The NLCS: Who vs. Whom

Like we all predicted back in March, the NLCS is a matchup of two wild card teams, the Phillies and the Diamondbacks. Not a Met, Cardinal, Padre, Dodger, Brave, or Brewer to be seen.

Ha ha ha. I didn’t even predict this last week. Indeed, I crashed and burned on three of my four NLCS predictions, getting only the Astros right. Now, maybe it’s not too surprising that the Phillies are back in the NLCS. They were in the World Series last year, jumping all the way from the bottom NL seed to the NL pennant. I would like to know why the page promoting the NLCS has Trea Turner as the face of the Phillies and not Bryce Harper. I mean, seriously. But the 84-win Diamondbacks sweeping through the Brewers (92 wins) and the Dodgers (100 wins) to get to the NLCS is just flat-out stunning. I love it and not just because the Snakes humiliated the Dodgers. It’s a great story, and I am here for it.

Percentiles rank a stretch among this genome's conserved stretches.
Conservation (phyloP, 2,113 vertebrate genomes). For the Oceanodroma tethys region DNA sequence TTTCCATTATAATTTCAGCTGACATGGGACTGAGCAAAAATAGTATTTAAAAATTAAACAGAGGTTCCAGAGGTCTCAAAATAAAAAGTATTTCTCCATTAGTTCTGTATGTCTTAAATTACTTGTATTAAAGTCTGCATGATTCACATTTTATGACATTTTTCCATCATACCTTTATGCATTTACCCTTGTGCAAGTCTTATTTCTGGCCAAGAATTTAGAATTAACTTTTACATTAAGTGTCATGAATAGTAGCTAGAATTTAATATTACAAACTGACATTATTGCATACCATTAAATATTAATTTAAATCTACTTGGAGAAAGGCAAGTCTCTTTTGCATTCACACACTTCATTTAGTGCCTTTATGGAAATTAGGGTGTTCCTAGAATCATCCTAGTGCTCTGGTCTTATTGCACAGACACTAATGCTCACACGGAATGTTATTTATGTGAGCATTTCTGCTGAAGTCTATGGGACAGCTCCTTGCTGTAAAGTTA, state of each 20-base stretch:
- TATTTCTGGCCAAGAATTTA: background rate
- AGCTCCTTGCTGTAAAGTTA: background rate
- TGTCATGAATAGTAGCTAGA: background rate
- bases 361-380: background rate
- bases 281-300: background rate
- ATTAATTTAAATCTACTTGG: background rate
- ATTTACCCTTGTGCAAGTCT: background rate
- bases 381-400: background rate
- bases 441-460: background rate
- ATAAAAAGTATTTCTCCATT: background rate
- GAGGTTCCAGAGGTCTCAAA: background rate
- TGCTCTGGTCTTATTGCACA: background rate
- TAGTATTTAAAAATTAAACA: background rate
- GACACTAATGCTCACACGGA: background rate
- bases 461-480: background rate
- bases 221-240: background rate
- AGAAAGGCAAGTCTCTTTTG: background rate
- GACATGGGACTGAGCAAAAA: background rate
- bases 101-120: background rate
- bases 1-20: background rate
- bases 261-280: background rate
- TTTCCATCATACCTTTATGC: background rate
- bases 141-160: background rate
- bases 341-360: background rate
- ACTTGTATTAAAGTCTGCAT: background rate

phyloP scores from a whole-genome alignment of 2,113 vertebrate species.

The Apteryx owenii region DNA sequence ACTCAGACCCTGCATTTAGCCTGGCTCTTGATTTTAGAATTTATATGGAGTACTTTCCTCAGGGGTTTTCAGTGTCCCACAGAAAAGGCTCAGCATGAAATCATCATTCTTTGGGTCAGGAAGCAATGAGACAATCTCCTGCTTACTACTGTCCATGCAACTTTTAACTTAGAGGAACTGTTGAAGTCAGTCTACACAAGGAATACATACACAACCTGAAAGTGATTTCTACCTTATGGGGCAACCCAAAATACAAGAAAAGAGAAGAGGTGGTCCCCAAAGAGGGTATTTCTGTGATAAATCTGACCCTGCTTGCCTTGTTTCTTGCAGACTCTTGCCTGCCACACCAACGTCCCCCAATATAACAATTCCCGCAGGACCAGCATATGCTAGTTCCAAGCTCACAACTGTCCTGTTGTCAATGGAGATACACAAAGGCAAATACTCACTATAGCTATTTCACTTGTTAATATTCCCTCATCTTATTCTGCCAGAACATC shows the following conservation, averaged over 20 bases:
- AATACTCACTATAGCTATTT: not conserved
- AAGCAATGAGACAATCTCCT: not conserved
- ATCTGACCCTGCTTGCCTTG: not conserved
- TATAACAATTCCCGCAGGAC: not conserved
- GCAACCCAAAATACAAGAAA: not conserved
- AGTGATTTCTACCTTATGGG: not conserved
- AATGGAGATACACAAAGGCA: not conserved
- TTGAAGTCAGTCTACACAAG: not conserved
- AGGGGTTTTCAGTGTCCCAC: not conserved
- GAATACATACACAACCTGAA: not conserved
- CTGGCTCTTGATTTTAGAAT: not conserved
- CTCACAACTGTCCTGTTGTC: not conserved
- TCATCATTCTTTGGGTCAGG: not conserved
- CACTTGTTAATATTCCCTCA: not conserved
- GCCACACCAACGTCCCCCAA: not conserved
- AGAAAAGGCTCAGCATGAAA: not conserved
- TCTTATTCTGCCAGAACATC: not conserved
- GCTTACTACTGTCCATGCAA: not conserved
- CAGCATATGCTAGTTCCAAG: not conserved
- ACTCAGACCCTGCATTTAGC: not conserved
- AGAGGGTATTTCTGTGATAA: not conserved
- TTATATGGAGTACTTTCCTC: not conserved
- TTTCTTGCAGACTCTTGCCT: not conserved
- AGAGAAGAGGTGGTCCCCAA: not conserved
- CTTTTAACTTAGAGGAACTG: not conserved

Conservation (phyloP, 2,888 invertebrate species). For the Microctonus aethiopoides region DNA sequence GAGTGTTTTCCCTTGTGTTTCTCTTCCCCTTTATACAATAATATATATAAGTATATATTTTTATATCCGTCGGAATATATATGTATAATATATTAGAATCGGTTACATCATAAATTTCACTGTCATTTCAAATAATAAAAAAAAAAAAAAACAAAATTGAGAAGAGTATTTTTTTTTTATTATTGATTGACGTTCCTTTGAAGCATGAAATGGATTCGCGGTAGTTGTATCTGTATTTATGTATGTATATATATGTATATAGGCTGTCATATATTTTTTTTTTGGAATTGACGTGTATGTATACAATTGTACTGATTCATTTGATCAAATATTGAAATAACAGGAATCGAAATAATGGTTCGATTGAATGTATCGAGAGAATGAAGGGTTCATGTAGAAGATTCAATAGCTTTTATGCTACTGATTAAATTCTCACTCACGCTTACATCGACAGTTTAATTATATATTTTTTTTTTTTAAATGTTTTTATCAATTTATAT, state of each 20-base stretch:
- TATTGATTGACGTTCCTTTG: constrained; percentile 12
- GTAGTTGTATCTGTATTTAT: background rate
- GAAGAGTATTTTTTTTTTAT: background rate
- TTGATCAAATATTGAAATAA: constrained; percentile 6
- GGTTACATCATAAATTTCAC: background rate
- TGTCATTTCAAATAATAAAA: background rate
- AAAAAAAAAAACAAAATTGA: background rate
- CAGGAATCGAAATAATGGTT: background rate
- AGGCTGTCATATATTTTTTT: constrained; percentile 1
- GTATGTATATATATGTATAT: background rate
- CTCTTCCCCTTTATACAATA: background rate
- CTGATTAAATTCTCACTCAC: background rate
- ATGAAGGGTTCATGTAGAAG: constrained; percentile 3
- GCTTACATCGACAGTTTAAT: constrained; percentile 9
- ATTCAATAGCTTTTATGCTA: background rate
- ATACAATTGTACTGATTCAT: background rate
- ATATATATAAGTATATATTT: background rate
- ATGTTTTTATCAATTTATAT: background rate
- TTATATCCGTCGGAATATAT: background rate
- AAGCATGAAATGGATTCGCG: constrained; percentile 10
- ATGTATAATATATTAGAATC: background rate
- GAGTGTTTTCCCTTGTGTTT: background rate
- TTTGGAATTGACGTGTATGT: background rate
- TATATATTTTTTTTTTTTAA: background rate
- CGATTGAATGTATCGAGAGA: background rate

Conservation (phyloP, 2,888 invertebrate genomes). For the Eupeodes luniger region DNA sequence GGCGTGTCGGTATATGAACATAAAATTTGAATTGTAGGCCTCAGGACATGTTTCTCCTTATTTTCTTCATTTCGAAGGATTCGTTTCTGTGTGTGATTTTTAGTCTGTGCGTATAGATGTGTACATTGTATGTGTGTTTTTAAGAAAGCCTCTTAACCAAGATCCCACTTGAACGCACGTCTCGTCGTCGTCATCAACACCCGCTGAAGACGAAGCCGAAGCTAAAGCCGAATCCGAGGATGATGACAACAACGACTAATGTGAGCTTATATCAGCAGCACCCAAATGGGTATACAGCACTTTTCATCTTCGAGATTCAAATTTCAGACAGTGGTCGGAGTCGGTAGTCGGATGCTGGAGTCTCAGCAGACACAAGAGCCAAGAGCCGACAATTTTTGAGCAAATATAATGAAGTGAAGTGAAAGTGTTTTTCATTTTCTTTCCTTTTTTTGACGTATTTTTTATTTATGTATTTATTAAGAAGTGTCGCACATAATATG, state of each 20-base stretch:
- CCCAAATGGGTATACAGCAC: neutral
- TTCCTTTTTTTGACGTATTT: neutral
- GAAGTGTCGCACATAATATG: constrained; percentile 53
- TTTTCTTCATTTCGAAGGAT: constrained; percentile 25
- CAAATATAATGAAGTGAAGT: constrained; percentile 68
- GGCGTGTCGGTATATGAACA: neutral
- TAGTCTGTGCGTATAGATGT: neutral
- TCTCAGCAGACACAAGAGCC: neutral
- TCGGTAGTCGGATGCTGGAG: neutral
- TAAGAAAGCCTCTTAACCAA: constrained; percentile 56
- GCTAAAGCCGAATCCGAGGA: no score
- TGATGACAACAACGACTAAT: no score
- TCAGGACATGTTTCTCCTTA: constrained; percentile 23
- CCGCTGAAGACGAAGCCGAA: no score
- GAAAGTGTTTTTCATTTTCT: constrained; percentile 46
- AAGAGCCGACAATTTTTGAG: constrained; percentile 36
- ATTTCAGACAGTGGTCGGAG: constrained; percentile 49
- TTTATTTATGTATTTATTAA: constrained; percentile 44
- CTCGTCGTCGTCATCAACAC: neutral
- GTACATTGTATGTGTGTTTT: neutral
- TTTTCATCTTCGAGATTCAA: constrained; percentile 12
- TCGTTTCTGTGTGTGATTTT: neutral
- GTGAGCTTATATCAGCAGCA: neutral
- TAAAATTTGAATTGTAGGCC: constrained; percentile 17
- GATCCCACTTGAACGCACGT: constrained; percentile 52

I’m nonetheless predicting that the Phillies will win the NL pennant for the second year in a row, and I think there’s a good chance that the World Series will be a rematch of 2022 (Phillies/Astros). But given how wrong I’ve been so far, I’m sure we’ll all enjoy the Diamondbacks-Rangers World Series.


The Giants’ Manager Search